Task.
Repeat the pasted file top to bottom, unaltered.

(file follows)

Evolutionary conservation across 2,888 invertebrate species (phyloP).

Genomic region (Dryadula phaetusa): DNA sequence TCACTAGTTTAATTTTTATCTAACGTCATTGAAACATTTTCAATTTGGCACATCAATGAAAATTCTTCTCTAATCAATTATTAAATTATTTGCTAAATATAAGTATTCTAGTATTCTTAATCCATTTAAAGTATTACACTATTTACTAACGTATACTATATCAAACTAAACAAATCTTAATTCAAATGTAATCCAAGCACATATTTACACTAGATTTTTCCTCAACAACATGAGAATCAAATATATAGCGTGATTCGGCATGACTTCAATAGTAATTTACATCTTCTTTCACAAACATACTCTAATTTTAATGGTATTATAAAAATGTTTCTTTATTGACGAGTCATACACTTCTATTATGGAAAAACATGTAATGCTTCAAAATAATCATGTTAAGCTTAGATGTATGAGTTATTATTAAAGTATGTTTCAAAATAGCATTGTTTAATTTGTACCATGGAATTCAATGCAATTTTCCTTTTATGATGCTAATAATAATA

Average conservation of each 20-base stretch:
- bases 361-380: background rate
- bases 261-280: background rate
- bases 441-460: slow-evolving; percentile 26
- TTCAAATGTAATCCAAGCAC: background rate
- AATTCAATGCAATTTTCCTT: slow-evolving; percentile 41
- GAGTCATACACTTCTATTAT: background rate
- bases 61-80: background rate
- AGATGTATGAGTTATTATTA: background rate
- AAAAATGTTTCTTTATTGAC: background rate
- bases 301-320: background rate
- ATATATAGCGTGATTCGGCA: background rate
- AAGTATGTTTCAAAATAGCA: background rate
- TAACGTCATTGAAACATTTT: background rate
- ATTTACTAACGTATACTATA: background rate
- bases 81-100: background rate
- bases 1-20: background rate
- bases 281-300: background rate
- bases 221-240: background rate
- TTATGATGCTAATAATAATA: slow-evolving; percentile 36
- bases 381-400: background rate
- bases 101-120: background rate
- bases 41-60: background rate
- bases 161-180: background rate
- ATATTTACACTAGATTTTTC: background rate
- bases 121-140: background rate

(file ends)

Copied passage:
Evolutionary conservation across 2,888 invertebrate species (phyloP).

Genomic region (Dryadula phaetusa): DNA sequence TCACTAGTTTAATTTTTATCTAACGTCATTGAAACATTTTCAATTTGGCACATCAATGAAAATTCTTCTCTAATCAATTATTAAATTATTTGCTAAATATAAGTATTCTAGTATTCTTAATCCATTTAAAGTATTACACTATTTACTAACGTATACTATATCAAACTAAACAAATCTTAATTCAAATGTAATCCAAGCACATATTTACACTAGATTTTTCCTCAACAACATGAGAATCAAATATATAGCGTGATTCGGCATGACTTCAATAGTAATTTACATCTTCTTTCACAAACATACTCTAATTTTAATGGTATTATAAAAATGTTTCTTTATTGACGAGTCATACACTTCTATTATGGAAAAACATGTAATGCTTCAAAATAATCATGTTAAGCTTAGATGTATGAGTTATTATTAAAGTATGTTTCAAAATAGCATTGTTTAATTTGTACCATGGAATTCAATGCAATTTTCCTTTTATGATGCTAATAATAATA

Average conservation of each 20-base stretch:
- bases 361-380: background rate
- bases 261-280: background rate
- bases 441-460: slow-evolving; percentile 26
- TTCAAATGTAATCCAAGCAC: background rate
- AATTCAATGCAATTTTCCTT: slow-evolving; percentile 41
- GAGTCATACACTTCTATTAT: background rate
- bases 61-80: background rate
- AGATGTATGAGTTATTATTA: background rate
- AAAAATGTTTCTTTATTGAC: background rate
- bases 301-320: background rate
- ATATATAGCGTGATTCGGCA: background rate
- AAGTATGTTTCAAAATAGCA: background rate
- TAACGTCATTGAAACATTTT: background rate
- ATTTACTAACGTATACTATA: background rate
- bases 81-100: background rate
- bases 1-20: background rate
- bases 281-300: background rate
- bases 221-240: background rate
- TTATGATGCTAATAATAATA: slow-evolving; percentile 36
- bases 381-400: background rate
- bases 101-120: background rate
- bases 41-60: background rate
- bases 161-180: background rate
- ATATTTACACTAGATTTTTC: background rate
- bases 121-140: background rate